"The only thing with Cardi, that really really hurt my feelings, was the first interview she did after "Motorsport" came out," revealed Nicki, during her extensive . "I remember when I first came in the game, if a female of that stature had done a feature with me on it, I would only be singing their praises and saying thank you. The first interview she did after "Motorsport" came out, it just really hurt me. She looked so aggravated and angry. The only thing she said was "oh, I didn't hear that, I didn't hear that verse." Like what?" 

She continues, reflecting on her early days as a newcomer. "I remember when I first did a song with Trina for the first time - that's why to this day I love Trina, because she is the first female rapper to acknowledge me behind the scenes...to this day you've never heard me speak ill of Trina, because of that." She does acknowledge that Cardi's most recent interview seemed to mend the rift, but that didn't change the way she felt about the "Motorsport" roll out; especially not after fans accused her of lying about the song's conception. "I texted Quavo like, can you back me up on this?...He didn't back me up. He texted me, like 'I would go on Twitter and back you up if you were my girl lol.' That hurt."

She proceeds to emphasize one crucial fact - her feelings were hurt, by Cardi and Quavo alike, especially after they left her hanging out to dry. "People would watch me be slaughtered, and not one person will step in to say the truth...They will allow people to run with the lie, cause it's entertaining to see Nicki portrayed as the bad guy."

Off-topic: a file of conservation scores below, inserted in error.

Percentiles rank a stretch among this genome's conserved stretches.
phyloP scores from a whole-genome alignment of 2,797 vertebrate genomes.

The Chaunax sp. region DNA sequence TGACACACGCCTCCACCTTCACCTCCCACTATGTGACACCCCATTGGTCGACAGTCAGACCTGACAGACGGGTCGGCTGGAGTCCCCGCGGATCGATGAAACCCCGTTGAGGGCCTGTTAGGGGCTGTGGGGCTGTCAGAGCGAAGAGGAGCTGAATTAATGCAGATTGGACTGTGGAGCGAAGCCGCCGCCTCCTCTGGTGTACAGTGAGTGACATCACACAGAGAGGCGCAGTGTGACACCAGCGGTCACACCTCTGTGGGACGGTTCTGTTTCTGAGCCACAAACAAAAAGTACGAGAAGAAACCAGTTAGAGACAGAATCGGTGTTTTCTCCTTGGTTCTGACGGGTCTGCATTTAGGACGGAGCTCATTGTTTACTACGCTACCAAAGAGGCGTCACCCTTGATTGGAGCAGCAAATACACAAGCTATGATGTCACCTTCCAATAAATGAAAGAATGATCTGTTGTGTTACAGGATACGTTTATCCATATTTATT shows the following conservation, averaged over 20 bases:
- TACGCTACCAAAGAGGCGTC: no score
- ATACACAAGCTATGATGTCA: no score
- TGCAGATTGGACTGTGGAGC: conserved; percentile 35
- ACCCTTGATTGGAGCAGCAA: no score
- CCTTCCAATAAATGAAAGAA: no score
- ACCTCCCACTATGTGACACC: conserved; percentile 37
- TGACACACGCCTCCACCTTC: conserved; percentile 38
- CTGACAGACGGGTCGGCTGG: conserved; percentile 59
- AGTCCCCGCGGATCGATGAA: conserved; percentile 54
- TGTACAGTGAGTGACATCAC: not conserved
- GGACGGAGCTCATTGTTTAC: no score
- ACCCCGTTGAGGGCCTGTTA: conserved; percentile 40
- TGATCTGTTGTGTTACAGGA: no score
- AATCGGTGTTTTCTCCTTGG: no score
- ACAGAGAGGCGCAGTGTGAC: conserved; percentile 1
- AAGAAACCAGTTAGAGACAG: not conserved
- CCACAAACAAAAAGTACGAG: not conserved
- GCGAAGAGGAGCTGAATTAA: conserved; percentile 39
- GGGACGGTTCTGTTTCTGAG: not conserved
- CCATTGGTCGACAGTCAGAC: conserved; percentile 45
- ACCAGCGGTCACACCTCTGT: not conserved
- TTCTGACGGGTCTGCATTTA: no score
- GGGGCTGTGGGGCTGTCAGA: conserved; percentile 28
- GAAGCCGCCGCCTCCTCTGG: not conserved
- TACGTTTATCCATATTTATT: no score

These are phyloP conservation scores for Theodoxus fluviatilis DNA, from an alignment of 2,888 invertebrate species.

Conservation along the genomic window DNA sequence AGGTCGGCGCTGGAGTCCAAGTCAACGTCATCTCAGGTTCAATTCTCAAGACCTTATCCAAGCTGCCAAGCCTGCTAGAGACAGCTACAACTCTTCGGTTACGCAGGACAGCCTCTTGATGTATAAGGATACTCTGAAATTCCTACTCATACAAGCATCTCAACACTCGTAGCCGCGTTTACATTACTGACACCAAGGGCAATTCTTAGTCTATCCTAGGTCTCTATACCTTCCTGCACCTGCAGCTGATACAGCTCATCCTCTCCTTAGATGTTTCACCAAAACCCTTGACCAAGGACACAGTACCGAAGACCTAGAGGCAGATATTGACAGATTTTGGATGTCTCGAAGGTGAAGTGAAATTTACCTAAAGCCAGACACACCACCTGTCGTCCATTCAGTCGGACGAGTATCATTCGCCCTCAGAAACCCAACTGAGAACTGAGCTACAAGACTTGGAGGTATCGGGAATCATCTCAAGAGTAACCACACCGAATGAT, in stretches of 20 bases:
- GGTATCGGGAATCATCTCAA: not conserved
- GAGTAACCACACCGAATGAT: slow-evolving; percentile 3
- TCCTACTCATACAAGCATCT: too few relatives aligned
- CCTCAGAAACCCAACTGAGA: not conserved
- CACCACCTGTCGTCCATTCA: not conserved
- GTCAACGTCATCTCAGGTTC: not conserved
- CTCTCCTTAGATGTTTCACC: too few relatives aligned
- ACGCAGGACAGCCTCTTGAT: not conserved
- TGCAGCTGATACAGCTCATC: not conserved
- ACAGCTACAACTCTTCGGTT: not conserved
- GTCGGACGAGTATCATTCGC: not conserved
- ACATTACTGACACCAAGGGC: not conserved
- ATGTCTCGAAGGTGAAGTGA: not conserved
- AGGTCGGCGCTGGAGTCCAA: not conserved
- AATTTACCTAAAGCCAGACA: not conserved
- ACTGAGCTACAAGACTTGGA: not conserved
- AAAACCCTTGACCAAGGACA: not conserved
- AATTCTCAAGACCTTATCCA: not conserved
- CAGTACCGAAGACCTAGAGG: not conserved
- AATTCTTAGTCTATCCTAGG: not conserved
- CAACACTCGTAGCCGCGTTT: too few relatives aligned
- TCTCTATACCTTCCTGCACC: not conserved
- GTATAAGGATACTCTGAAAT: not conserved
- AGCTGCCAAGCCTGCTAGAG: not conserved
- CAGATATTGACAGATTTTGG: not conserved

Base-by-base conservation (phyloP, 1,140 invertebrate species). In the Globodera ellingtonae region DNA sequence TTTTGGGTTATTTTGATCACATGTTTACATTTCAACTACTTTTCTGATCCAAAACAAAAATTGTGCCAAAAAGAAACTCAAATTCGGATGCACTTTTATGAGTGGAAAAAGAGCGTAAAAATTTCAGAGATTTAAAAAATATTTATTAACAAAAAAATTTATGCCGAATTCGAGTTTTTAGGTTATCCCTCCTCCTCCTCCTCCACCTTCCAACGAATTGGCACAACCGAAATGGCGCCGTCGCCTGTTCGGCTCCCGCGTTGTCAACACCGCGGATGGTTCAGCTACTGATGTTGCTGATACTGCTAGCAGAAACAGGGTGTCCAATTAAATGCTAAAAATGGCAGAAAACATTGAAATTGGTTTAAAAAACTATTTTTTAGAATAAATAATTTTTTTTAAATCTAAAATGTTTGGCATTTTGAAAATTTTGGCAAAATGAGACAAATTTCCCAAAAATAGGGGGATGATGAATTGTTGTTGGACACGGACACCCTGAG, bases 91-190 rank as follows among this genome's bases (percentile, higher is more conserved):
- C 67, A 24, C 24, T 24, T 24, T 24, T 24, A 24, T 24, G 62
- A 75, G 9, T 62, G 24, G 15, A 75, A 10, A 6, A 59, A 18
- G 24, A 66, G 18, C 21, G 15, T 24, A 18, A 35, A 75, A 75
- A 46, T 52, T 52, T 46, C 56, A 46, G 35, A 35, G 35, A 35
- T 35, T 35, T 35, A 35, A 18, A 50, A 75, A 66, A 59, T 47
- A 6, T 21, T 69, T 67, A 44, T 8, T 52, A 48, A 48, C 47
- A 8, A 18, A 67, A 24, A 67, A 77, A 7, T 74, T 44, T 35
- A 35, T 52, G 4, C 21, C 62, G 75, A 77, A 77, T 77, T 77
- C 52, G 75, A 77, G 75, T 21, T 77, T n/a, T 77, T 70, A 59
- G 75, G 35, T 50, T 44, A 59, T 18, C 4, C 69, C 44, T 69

Evidently, it would appear that Nicki has embraced the villanous role. Consider her words on her latest banger, "Chun-Li:" 

"Oh, I get it, they paintin' me out to be the bad guy
Well when's the last time you see a bad guy do the rap game like me?"

It wouldn't be the first time a rapper has embraced their inner Tony Montana; after all, he is one of the game's unsung heroes. Yet it does raise a few questions. Nicki seemed pretty torn up in the interview, yet on wax, she seems to be gunning for the jugular. That's not to say that either track is aimed at Cardi B, despite a growing consensus that subs were indeed thrown. In fact, I feel conflicted about the insinuation, as I largely previously wrote about the"beef" being the product of a fan construct. Yet, it's become difficult to separate the two artists, as the narrative continues to metabolize with every drop. The dichotomy simply won't let lie. 

Perhaps there's animosity. When Nicki speaks on Cardi throughout the interview, the emotion in her voice appears genuine. We all know rappers generally struggle in the art of burying hatchets. Would it really be surprising if some of Nicki's frustration bled into her records? She's an intelligent woman, and had to know that people would immediately connect the two. Therefore, it's easy to insert Cardi B as a fictitious antagonist in Nicki's bars, like the following lyrics from "Barbie Tingz:"

"Rap bitches tell they team, "Make 'em like Barbie"
Had to come off IG so they can't stalk me
All they do is copy looks, steal music too
Want to see what bitches do when they lose the blue-print"

or, these:

"When it come to stealin' flows, these birds is fluent
But they stutter when get asked 'bout the queen's influence
When it's clear they bite me, I'm flattered they like me
I don't wanna check bitches, tell 'em wear their Nikes"

Given the context of Nicki's heartfelt interview, it's not difficult exactly to read into this one. Even if there is an absence of actual smoke. In all honesty, it's fascinating to watch the relationship between these two rappers unfold. And let's be honest, adding our own tinfoil theories to potential subs comes with the territory of hip-hop fandom. One thing is certain. Nicki Minaj dropped two bangers, and seems to be preparing a triumphant return. And what a triumph it shall be.